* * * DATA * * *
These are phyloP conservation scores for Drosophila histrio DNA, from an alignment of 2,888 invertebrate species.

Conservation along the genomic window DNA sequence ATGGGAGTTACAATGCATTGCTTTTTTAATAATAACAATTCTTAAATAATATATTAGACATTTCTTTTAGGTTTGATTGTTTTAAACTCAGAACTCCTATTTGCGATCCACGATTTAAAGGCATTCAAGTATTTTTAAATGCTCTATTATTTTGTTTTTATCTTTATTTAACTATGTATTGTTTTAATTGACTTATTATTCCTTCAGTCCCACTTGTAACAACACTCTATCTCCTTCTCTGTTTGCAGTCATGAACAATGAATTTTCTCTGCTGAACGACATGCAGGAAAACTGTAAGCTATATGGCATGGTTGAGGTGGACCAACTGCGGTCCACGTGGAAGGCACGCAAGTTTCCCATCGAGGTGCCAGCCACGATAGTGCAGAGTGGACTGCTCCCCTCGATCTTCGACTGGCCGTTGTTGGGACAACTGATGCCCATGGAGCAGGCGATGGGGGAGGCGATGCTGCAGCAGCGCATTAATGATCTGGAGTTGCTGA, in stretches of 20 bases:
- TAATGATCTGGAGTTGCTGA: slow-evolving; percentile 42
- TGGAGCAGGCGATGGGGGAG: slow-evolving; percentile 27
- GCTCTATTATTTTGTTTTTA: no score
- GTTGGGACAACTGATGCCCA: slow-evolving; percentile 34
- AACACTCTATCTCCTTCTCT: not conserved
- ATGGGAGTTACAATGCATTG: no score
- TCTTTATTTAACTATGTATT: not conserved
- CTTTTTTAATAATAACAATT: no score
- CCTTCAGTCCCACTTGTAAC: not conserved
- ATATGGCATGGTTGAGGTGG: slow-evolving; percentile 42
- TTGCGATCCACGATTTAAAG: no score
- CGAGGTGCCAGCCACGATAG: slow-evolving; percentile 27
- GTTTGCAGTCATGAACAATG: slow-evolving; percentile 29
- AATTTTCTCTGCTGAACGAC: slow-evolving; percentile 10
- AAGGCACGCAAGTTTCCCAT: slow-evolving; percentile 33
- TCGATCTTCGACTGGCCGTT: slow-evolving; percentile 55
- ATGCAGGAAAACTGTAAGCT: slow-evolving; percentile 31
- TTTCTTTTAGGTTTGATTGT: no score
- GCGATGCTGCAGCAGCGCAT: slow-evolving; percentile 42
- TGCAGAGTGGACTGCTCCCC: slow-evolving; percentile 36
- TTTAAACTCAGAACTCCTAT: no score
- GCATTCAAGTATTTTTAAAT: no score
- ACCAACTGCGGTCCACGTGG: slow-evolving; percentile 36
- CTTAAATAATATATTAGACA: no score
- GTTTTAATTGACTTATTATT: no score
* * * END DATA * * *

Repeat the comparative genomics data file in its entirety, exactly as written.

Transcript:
These are phyloP conservation scores for Drosophila histrio DNA, from an alignment of 2,888 invertebrate species.

Conservation along the genomic window DNA sequence ATGGGAGTTACAATGCATTGCTTTTTTAATAATAACAATTCTTAAATAATATATTAGACATTTCTTTTAGGTTTGATTGTTTTAAACTCAGAACTCCTATTTGCGATCCACGATTTAAAGGCATTCAAGTATTTTTAAATGCTCTATTATTTTGTTTTTATCTTTATTTAACTATGTATTGTTTTAATTGACTTATTATTCCTTCAGTCCCACTTGTAACAACACTCTATCTCCTTCTCTGTTTGCAGTCATGAACAATGAATTTTCTCTGCTGAACGACATGCAGGAAAACTGTAAGCTATATGGCATGGTTGAGGTGGACCAACTGCGGTCCACGTGGAAGGCACGCAAGTTTCCCATCGAGGTGCCAGCCACGATAGTGCAGAGTGGACTGCTCCCCTCGATCTTCGACTGGCCGTTGTTGGGACAACTGATGCCCATGGAGCAGGCGATGGGGGAGGCGATGCTGCAGCAGCGCATTAATGATCTGGAGTTGCTGA, in stretches of 20 bases:
- TAATGATCTGGAGTTGCTGA: slow-evolving; percentile 42
- TGGAGCAGGCGATGGGGGAG: slow-evolving; percentile 27
- GCTCTATTATTTTGTTTTTA: no score
- GTTGGGACAACTGATGCCCA: slow-evolving; percentile 34
- AACACTCTATCTCCTTCTCT: not conserved
- ATGGGAGTTACAATGCATTG: no score
- TCTTTATTTAACTATGTATT: not conserved
- CTTTTTTAATAATAACAATT: no score
- CCTTCAGTCCCACTTGTAAC: not conserved
- ATATGGCATGGTTGAGGTGG: slow-evolving; percentile 42
- TTGCGATCCACGATTTAAAG: no score
- CGAGGTGCCAGCCACGATAG: slow-evolving; percentile 27
- GTTTGCAGTCATGAACAATG: slow-evolving; percentile 29
- AATTTTCTCTGCTGAACGAC: slow-evolving; percentile 10
- AAGGCACGCAAGTTTCCCAT: slow-evolving; percentile 33
- TCGATCTTCGACTGGCCGTT: slow-evolving; percentile 55
- ATGCAGGAAAACTGTAAGCT: slow-evolving; percentile 31
- TTTCTTTTAGGTTTGATTGT: no score
- GCGATGCTGCAGCAGCGCAT: slow-evolving; percentile 42
- TGCAGAGTGGACTGCTCCCC: slow-evolving; percentile 36
- TTTAAACTCAGAACTCCTAT: no score
- GCATTCAAGTATTTTTAAAT: no score
- ACCAACTGCGGTCCACGTGG: slow-evolving; percentile 36
- CTTAAATAATATATTAGACA: no score
- GTTTTAATTGACTTATTATT: no score